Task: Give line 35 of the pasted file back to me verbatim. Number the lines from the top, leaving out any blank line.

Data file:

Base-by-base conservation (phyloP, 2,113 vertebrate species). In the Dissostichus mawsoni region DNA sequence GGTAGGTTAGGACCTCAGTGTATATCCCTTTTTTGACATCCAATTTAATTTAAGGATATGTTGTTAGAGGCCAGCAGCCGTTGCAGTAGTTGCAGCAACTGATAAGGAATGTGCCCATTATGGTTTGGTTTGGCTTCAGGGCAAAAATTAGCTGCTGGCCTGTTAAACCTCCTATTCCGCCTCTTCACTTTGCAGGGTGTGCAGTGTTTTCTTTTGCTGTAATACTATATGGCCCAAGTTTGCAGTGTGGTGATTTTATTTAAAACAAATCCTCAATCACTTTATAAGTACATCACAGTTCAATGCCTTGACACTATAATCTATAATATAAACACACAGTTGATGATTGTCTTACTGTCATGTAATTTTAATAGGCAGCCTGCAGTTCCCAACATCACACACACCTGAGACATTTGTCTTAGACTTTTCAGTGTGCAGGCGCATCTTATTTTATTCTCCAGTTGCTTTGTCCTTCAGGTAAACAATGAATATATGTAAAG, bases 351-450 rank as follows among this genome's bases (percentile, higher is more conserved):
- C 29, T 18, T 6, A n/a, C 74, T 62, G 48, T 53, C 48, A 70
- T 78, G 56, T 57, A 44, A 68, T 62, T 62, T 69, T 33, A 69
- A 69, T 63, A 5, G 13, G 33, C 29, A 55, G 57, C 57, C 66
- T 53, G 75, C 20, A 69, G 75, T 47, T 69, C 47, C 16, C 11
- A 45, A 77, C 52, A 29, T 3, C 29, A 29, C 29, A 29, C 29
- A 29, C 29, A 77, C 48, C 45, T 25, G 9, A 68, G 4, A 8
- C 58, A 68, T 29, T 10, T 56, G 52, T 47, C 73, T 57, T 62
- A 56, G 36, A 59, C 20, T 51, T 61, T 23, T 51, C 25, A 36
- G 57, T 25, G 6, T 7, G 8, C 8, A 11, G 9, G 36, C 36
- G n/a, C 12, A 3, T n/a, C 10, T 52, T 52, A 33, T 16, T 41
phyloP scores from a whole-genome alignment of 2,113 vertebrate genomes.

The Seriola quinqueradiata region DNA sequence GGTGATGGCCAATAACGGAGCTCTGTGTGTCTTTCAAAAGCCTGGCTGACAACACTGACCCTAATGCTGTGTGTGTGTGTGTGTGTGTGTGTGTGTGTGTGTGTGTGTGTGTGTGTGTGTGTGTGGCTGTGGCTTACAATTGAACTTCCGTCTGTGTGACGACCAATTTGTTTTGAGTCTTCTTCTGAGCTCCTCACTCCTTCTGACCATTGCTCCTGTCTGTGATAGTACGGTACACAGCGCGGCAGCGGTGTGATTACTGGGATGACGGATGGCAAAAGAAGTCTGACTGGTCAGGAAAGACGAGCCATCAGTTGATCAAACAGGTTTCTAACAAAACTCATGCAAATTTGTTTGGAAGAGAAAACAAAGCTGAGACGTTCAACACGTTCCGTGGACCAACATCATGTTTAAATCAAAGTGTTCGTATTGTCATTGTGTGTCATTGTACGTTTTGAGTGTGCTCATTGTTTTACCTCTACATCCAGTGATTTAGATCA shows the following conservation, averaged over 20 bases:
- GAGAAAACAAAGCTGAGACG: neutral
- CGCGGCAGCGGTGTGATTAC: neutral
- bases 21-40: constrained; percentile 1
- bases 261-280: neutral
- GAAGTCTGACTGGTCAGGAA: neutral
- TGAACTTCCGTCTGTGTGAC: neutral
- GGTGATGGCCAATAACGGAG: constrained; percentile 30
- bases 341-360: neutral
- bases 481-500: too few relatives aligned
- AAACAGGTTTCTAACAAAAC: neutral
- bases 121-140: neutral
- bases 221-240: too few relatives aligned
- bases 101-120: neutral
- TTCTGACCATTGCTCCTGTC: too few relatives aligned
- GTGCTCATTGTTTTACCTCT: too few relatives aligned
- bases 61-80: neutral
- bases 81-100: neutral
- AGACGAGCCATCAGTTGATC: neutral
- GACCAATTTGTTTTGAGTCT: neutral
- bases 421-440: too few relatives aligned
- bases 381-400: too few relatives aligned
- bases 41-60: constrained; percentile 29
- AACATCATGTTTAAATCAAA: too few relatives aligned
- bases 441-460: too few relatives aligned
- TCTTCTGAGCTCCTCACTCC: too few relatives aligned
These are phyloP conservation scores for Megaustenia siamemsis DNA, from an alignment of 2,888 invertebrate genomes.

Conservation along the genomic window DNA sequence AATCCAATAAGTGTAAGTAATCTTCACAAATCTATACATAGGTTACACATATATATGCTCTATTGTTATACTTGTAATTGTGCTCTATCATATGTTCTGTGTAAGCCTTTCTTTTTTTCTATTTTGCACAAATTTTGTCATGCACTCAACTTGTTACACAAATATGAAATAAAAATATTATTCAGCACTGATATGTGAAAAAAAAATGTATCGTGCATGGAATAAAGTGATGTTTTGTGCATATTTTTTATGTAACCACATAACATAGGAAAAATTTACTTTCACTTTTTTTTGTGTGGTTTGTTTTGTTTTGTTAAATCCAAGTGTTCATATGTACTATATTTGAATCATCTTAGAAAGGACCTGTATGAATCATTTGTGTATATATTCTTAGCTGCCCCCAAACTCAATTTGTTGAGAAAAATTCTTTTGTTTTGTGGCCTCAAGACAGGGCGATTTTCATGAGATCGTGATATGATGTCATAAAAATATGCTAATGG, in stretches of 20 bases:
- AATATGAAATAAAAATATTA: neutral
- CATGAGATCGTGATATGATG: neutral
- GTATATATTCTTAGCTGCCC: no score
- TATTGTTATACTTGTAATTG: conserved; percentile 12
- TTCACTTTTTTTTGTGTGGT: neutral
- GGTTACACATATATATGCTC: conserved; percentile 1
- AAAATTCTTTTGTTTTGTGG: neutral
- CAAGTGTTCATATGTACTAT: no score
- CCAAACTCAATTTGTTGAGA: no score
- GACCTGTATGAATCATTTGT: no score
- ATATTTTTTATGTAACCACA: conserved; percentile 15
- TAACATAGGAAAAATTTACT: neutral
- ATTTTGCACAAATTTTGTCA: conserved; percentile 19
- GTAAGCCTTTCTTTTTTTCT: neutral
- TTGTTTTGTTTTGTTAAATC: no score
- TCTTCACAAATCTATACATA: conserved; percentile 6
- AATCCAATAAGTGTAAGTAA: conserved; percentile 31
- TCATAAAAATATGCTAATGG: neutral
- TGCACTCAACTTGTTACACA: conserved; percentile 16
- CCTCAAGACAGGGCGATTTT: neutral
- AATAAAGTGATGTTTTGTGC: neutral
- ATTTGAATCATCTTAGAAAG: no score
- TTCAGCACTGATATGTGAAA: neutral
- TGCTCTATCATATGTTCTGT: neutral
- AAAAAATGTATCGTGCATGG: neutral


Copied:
- bases 41-60: constrained; percentile 29